The dossier for our next mission, should we decide to accept it, features Ethan Hunt and his clandestine colleagues facing a secret terror cell of arms dealers known as the Syndicate, forcing them to go….well, I think you get the gist. Returning to the fray alongside the devious daredevil is deadly British buffoon Benji (Simon Pegg), support specialist Luther (Ving Rhames) interference running operative William (Jeremy Renner) and honey-pot Swedish siren Ilsa Faust (Rebecca Ferguson), a character with the most blatant foreshadowing moniker since Count Alucard fluttered in from Transylvania. The latest franchise instalment is directed by Christopher McQuarrie, the highly regarded writer of The Usual Suspects and Edge Of Tomorrow, who also helmed Jack Reacher and the underappreciated The Way Of The Gun which has quietly gleaned some cult movie fandom in recent years. This film opens with a blast, with that stunt sequence which has been the central frame of the marketing push, and on-screen it is quite the heart pounding hymn to practical effect techniques. After achieving such giddy heights in the opening salvo I’m not sure the remaining two hours completely matches that adrenalized overdose, but the picture’s pacing and momentum rarely gives you a chance to catch your breath, with a tensile travelogue narrative that hustles from London to Marrakesh, from Austria to Cuba.
Yes, yes, I understand that time is of the essence Agent Domino and that you are expected in Amsterdam in three hours as part of our Baccarat gamble, and if you’re not there to oversee the diplomat’s mistress dead-letter drop then our whole European nanotechnology containment strategy is in mortal jeopardy. So let me be clear – this is one of the finest entries in the franchise, possibly the best, a fine addition to this years multiplex missions after a few misfires and aborted operations which should have been abandoned at the blueprint stage – yes I’m looking at you Terminator Genisys and Jurassic World. The screenwriting ingenuity that McQuarrie mustered in his earlier efforts is replicated in Rogue Nation, with a pleasing blend of intrigue and action, even if he can’t quite maintain the high-wire act of devious plotting and seizure inducing manoeuvres all the way through to a mildly anticlimactic third act post-mortem. Nevertheless two sequences individually are well worth the price of admission alone, the first a heavy Hitchcockian homage set against an Austrian opera sourced assassination, a brilliant melange of camera movement and simultaneous axis of activity, underlined with a masterful deployment of sound and silence. The second is a North African aquatic insertion, synchronised against the IMF team’s blend of specialised infiltrations, barely letting the audience come up for air before diving into a pulse pounding motorcycle chase. One curious omission in the film though is that Ethan’s wife Michelle Monaghan has been completely liquidated from operations, a rather clumsy decision as the entire point of the third film was her rescue and she even had a cameo in the last picture. This absence was presumably engineered to provoke some sexual chemistry between Ethan and the darting duplicity of MI6 asset Faust, she’s been closely modelled on the Ingrid Bergman icon of Notorious, her manipulative motives and shifting allegiances a major proponent of the film’s narrative nuance. Sean Harris is the movie’s villain pitched with a quietly retrained revulsion, moving through exposition laced scenes like a venomous turtle necked Gestapo officer, ruthlessly dispatching malfunctioning henchmen with barely a snake coiled blink of regret. That said Rogue Nation’s overall tone is danger lightened with a few controlling bursts of sharply clustered humour, as the Syndicate’s ideological ethos is never fully explained nor entertained.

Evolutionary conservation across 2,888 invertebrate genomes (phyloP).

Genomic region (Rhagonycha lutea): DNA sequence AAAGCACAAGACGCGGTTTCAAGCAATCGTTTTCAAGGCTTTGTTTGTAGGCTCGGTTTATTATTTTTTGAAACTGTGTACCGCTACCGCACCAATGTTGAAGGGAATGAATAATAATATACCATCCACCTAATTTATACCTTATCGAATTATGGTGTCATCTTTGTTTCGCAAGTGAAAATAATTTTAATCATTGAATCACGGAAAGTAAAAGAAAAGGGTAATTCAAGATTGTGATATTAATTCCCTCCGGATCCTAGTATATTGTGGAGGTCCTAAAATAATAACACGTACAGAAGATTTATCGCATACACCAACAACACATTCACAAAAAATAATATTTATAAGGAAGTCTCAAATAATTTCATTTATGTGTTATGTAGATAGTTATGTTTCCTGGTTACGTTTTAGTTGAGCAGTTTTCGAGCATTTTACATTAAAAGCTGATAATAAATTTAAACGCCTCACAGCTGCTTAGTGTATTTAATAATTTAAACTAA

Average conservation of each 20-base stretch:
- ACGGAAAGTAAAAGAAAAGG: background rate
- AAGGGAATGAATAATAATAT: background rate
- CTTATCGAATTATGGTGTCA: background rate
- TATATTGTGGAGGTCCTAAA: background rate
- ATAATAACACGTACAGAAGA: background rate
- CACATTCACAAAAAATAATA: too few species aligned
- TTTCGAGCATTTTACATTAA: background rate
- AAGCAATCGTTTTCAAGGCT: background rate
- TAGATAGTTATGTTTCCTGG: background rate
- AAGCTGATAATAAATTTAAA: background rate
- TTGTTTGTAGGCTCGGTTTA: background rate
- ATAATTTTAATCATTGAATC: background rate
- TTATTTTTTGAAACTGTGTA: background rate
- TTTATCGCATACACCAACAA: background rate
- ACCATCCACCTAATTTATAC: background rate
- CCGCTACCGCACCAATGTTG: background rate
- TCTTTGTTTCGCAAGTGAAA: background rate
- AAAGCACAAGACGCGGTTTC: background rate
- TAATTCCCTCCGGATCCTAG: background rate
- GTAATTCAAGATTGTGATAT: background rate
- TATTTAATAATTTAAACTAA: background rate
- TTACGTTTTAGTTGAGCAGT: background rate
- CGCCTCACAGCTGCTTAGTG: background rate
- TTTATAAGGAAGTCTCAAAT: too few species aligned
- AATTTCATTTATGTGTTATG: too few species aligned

No need to raise your hand Agent Popov, we are quite informal here and we don’t stand on ceremony like that Kremlin fronted seduction gulag you were raised in. Oh, you wish to understand the equipment manifest? Well, our initial data scourge indicates that the franchise is deploying the latest retinal capture technology, shot on the Alexa 65 6k digital camera the craftsmanship of crisp cinematographer Robert Elswit is simply exquisite, retaining an element of grain in certain blast shield bludgeoned interiors, giving him an energetic break from his usual conspiracies with Californian chimera P.T. Anderson. Our economic analysis also excavates some intriguing backers, with primary funding for the mission sourced from Asia-based investors China Movie Channel and Alibaba Pictures Group, an intriguing sign of the changing manifest of modern movie funding financiers. Apart from the genre fun of scheming spies and ingenious subterfuge what I like about this franchise is how individual directors bring their baggage to each assignment. I’ve re-watched I and III and they are individual action movies with a personal imprint, from the opening frames of I it’s an atypical De Palma deconstruction of on-screen identity and deception, of the act of seeing and the contorted consumption of visual intelligence. III takes things to a personal level with an emotional crutch for Ethan’s efforts – saving his wife – and although I can’t speak for II I’m guessing there is heroic bloodshed aplenty and acrobatic aerial wildlife as per John Woo’s mercurial modus operandi. Rogue Nation shows wilful disavowal of the Snowden revelations, of the troublesome tendency of asymmetrical monitoring and the existential crisis of raping citizens privacy rights in order to protect them, it doesn’t trouble itself with these real world worries preferring instead to maintain a cover story of pure entertainment and action movie antics – an Obama era picture if ever there was one. So I hope you’ve found this info-dump useful ladies and gentlemen, my contacts have just advised me that it’s wheel ups in T-Minus three minutes for the North Korean helicarrier extraction, and we can debrief on the finer details of the chimera sub-orbital weapon when we penetrate the airspace of that continually troublesome peninsula. I understand that agents are already scoping the fieldwork for an MI:6 shoot next summer, until then the recently decrypted Spectre should keep you spooks sustained, but until October Rogue Nation is a big budget blast, a successful rear-guard defence of 2015’s major studio investment in tent-pole tenacity;